Neurological Incidents May Cause stuttering

By Per Alm, Ph.D.
Lund University, Sweden,
and The Stuttering Information Center of Denmark

alt textFrom the Stuttering Foundation's winter 2008 newsletter

Several studies of heredity and genetics have shown that genes play an important role in the causal background of stuttering. In addition, these studies have shown that non-genetic factors also play a significant role. The nature of these non-genetic factors has been obscure. However, there is mounting evidence indicating that some early neurological incidents may contribute to the risk for development of stuttering.

Higher frequency of early incidents in cases without stuttering relatives
One way to find indications about non-genetic factors is to compare groups of stuttering persons with and without stuttering relatives. An early study of this type was performed by Robert West and coworkers (1939), comparing two groups of about 100 stuttering persons each, with and without stuttering relatives. The result indicated that several background factors were more common in the group without stuttering relatives, for example infectious disease, diseases of the nervous system, injuries, and surgery.

The same tendency was found in a more recent study, by Poulos and Webster (1991). Early incidents were reported in 21 of 57 cases without family history of stuttering, to be compared with only 3 out of 112 cases with stuttering relatives. Most of these factors were physical, such as head injury or birth complications, but also three cases of intense fear were included.

Prevalence of stuttering in groups with early neurological incidents?
Another way to investigate this question is to study groups with suspected neurological incidents. B-hme (1968) investigated a group of 802 children and adults with supposed cerebral lesions, related to early adverse events. According to this report the prevalence of stuttering was surprisingly high. In the group with normal intelligence 24% were diagnosed as stuttering. Interestingly, the prevalence of stuttering was lower in groups with impaired intelligence, with only 2.4% in the group regarded to have the lowest intelligence. Some specific risk factors mentioned were concussion, with stuttering in 6 out of 11 cases, and premature birth with forceps delivery, with stuttering in 5 out of 5 cases.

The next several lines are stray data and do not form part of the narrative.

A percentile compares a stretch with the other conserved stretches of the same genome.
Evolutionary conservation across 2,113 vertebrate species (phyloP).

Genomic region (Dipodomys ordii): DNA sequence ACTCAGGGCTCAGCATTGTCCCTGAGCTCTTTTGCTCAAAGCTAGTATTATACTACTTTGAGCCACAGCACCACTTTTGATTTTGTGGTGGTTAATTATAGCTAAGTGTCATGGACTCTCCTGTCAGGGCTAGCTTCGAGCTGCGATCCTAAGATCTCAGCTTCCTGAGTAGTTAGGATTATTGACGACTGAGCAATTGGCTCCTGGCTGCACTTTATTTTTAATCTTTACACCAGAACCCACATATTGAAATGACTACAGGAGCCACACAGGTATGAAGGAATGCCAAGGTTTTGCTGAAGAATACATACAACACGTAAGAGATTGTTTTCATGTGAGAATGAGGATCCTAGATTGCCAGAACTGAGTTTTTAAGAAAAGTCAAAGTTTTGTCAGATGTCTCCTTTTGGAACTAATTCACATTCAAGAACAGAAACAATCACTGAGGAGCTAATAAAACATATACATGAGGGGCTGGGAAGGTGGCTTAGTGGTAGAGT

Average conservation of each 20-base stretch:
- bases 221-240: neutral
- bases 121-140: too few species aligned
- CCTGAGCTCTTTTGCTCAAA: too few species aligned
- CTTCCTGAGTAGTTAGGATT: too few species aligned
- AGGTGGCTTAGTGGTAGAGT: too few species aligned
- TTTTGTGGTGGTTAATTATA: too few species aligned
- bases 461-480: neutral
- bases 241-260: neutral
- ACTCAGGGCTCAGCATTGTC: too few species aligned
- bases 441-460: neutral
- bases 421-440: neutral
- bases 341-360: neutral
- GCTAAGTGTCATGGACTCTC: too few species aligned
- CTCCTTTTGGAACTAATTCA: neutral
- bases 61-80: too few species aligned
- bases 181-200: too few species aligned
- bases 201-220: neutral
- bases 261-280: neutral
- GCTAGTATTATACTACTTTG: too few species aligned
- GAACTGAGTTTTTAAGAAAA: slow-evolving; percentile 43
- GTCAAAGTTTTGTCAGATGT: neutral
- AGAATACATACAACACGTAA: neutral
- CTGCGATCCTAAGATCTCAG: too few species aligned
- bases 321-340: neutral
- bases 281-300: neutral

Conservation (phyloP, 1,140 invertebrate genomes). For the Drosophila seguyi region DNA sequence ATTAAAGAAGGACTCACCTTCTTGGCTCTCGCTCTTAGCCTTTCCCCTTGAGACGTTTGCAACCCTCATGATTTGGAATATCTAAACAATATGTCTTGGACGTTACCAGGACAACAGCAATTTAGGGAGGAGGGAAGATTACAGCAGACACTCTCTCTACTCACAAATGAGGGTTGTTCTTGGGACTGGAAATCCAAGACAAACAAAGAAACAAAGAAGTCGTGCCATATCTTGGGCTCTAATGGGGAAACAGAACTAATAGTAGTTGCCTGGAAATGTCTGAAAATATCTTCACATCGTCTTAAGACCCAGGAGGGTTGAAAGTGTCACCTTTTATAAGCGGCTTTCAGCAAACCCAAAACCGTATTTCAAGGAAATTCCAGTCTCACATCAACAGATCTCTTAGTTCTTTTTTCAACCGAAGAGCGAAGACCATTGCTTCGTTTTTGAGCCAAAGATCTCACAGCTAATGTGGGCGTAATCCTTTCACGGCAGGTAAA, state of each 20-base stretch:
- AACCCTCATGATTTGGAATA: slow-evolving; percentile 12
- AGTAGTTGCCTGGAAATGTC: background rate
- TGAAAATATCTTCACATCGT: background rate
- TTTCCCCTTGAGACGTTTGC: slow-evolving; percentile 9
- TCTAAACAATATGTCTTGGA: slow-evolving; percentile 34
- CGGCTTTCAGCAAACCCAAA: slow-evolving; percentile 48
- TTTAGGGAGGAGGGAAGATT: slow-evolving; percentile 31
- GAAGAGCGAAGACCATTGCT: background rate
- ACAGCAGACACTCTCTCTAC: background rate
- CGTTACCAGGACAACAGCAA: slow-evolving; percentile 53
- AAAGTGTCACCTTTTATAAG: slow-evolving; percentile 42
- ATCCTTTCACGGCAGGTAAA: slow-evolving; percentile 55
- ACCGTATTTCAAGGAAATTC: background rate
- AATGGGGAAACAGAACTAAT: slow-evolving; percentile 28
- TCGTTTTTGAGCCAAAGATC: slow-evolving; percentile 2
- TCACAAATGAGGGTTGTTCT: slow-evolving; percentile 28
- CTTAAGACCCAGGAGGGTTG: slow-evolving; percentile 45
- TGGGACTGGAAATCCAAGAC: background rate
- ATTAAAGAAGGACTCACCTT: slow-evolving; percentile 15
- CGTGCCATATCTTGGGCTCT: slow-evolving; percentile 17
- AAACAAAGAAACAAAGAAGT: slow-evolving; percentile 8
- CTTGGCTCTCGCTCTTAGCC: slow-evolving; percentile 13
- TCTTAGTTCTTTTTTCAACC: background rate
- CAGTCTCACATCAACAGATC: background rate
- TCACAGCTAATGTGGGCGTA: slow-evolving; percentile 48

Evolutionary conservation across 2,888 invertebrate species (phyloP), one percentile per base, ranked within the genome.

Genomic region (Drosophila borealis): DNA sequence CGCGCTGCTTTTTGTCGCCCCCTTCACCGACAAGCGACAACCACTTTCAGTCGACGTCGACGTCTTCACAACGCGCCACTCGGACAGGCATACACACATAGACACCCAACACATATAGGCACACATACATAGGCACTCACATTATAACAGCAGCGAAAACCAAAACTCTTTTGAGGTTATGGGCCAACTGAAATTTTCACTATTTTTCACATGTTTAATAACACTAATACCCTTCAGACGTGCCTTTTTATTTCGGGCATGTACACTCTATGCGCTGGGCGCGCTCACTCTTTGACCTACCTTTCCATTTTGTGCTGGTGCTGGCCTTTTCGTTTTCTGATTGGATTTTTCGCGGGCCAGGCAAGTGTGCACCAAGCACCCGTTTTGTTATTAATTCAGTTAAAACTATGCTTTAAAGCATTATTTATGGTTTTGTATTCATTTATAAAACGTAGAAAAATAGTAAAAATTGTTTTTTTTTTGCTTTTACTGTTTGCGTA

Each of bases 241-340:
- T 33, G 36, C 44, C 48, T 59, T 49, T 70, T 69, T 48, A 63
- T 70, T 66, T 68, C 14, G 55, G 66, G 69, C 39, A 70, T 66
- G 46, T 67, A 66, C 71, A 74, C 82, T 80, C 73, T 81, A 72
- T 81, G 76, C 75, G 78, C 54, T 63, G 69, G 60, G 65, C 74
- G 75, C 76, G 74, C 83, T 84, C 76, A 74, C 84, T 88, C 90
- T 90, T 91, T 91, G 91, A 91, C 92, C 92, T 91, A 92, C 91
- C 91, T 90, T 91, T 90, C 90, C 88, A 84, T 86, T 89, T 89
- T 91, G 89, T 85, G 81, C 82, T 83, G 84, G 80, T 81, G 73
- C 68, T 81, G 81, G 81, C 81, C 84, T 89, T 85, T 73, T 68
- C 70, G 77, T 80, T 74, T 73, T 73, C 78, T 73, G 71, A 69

A possible relation between concussion and stuttering was also reported by Segalowitz and Brown (1991). In a survey of high-school students 16% of 607 nonstuttering adolescents reported head injury with unconsciousness, to be compared with 6 of the 9 stuttering students in this survey (i.e., 67%). The frequency of all reported head injuries, also without unconsciousness, was 30% in the nonstuttering group, in contrast to 8 out of 9 stuttering students.

New study in Sweden
New data regarding the role of early neurological incidents comes from a study of stuttering adults, at Lund University, Sweden, recently published in Alm and Risberg (2007). In this study background factors and heredity were analyzed in relation to childhood traits of attention deficits, using a questionnaire for retrospective diagnosis of childhood ADHD or ADD (Attention Deficit Hyperactivity Disorder or Attention Deficit Disorder, without hyperactivity). The questionnaire was a subset of the Wender Utah Rating Scale (WURS).

Of the 32 stuttering adults 41% showed childhood ADHD/ADD scores above the maximum score for the control group. The high scores were related to the following aspects, in descending order: (a) being inattentive, daydreaming; (b) being tense, restless; (c) concentration problems, easily distracted; (d) tendency to be or act irrationally; (e) anxious, worrying; (f) hot- or short-tempered, low boiling point; (g) acting without thinking, impulsive. However, most of the stuttering cases had scores below the level for diagnosis of ADHD, meaning that they showed some traits of ADHD or ADD but should not be regarded as having this diagnosis.

When splitting the stuttering group into two halves, with low versus high scores for childhood attention deficits, it was clear that early neurological incidents were more common in the high-ADHD-group. The following list is a comparison of various background factors in the group with high versus low ADHD/ADD scores (n = 16 in both groups)- 

a) Premature birth, average two months: 3 versus 0 persons.

b) Other birth complications: 4 versus 1 person.

c) Head injury, resulting in unconsciousness or medical care: 6 versus 1 person.